For the last few days there have been rumours everywhere, also hints in the papers, that “something is going to happen” in the Balkans, i.e. that we are going to send an expeditionary force to Greece. If so, it must presumably be the army now in Libya, or the bulk of it. I had heard a month back that Metaxas  before he died asked us for 10 divisions and we offered him 4. It seems a terribly dangerous thing to risk an army anywhere west of the Straits. To have any worthwhile ideas about the strategy of such a campaign, one would have to know how many men Wavell disposes of and how many are needed to hold Libya, how the shipping position stands, what the communications from Bulgaria into Greece are like, how much of their mechanised stuff the Germans have managed to bring across Europe, and who effectively controls the sea between Sicily and Tripoli. It would be an appalling disaster if while our own main force was bogged in Salonika the Germans managed to cross the sea from Sicily and win back all the Italians have lost. Everyone who thinks of the matter is torn both ways. To place an army in Greece is a tremendous risk and doesn’t offer much positive gain, except that once Turkey is involved our warships can enter the Black Sea: on the other hand if we let Greece down we have demonstrated once and for all that we can’t and won’t help any European nation to keep its independence. The thing I fear most is half-hearted intervention and a ghastly failure, as in Norway. I am in favour of putting all our eggs in one basket and risking a big defeat, because I don’t think any defeat or victory in the narrow military sense matters so much as demonstrating that we are the side of the weak against the strong.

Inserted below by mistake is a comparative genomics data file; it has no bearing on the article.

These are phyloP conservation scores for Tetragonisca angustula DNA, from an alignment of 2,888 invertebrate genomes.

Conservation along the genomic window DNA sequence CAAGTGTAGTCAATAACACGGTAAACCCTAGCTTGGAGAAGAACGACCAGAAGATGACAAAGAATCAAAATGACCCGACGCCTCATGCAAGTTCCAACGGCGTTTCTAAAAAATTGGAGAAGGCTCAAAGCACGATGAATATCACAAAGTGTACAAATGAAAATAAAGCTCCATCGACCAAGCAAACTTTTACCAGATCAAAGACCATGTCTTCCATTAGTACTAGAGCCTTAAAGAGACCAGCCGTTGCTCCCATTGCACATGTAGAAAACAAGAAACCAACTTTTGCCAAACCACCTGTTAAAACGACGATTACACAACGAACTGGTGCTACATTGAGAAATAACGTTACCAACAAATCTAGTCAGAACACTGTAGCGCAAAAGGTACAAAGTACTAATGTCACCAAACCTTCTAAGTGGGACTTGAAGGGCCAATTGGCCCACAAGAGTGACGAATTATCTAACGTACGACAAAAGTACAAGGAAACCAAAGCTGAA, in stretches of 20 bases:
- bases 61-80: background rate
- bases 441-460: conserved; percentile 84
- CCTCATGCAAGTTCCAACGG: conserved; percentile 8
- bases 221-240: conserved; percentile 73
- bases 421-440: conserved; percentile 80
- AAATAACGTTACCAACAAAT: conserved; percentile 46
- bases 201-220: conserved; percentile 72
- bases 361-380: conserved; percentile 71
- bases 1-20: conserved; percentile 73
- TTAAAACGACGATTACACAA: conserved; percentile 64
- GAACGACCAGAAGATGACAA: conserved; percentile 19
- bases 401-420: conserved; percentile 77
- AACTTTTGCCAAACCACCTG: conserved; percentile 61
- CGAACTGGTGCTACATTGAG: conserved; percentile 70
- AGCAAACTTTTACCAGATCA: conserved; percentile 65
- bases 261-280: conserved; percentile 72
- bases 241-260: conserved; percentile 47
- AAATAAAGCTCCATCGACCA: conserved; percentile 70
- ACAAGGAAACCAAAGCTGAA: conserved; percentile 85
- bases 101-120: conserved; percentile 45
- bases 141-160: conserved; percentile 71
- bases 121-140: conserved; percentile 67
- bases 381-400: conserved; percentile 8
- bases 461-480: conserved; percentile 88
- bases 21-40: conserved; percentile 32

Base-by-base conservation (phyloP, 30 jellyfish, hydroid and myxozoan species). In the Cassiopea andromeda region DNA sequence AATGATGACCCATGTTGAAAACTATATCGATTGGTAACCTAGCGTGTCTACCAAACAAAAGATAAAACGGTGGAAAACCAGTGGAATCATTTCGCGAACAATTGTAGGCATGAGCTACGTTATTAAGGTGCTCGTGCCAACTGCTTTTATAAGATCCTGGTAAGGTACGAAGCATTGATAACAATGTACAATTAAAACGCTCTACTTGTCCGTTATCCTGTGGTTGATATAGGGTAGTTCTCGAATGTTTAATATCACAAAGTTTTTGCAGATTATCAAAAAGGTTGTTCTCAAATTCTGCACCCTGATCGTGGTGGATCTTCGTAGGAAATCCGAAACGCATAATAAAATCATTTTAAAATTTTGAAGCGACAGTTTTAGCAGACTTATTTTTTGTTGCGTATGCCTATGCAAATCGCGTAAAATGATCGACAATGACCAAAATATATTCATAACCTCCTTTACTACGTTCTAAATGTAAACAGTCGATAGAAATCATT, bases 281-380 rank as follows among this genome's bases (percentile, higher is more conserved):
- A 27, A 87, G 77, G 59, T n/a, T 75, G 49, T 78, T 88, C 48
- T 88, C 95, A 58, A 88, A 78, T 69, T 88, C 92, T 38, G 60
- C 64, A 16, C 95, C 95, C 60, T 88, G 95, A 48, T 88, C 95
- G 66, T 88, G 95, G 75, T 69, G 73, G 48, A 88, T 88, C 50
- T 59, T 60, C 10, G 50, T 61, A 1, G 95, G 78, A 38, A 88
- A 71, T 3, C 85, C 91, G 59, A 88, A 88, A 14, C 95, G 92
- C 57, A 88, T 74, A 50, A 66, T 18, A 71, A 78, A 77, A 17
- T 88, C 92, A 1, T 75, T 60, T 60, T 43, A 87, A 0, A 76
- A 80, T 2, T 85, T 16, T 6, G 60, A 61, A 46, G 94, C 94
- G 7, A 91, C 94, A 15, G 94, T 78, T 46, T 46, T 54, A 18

The trouble is that it becomes harder and harder to understand the reactions of European peoples, just as they seem incapable of understanding ours. Numbers of Germans I have spoken to have exclaimed on our appalling mistake at the beginning of the war in not bombing Berlin promptly but merely scattering fatuous leaflets. Yet I believe all English people were delighted at this gesture (we should still have been so if we had known at the time what drivel the leaflets were), because we saw it as a demonstration that we had no quarrel with the common people of Germany. On the other hand, in his book which we have just published, Haffner  exclaims that it is folly on our part to let the Irish withhold vitally important bases and that we should simply take these bases without more ado. He says that the spectacle of our allowing a sham-independent country like Ireland to defy us simply makes all Europe laugh at us. There you have the European outlook, with its non-understanding of the English-speaking peoples. Actually, if we took the Irish bases by force, without a long course of propaganda beforehand, the effect on public opinion, not only in the U.S.A. but in England, would be disastrous.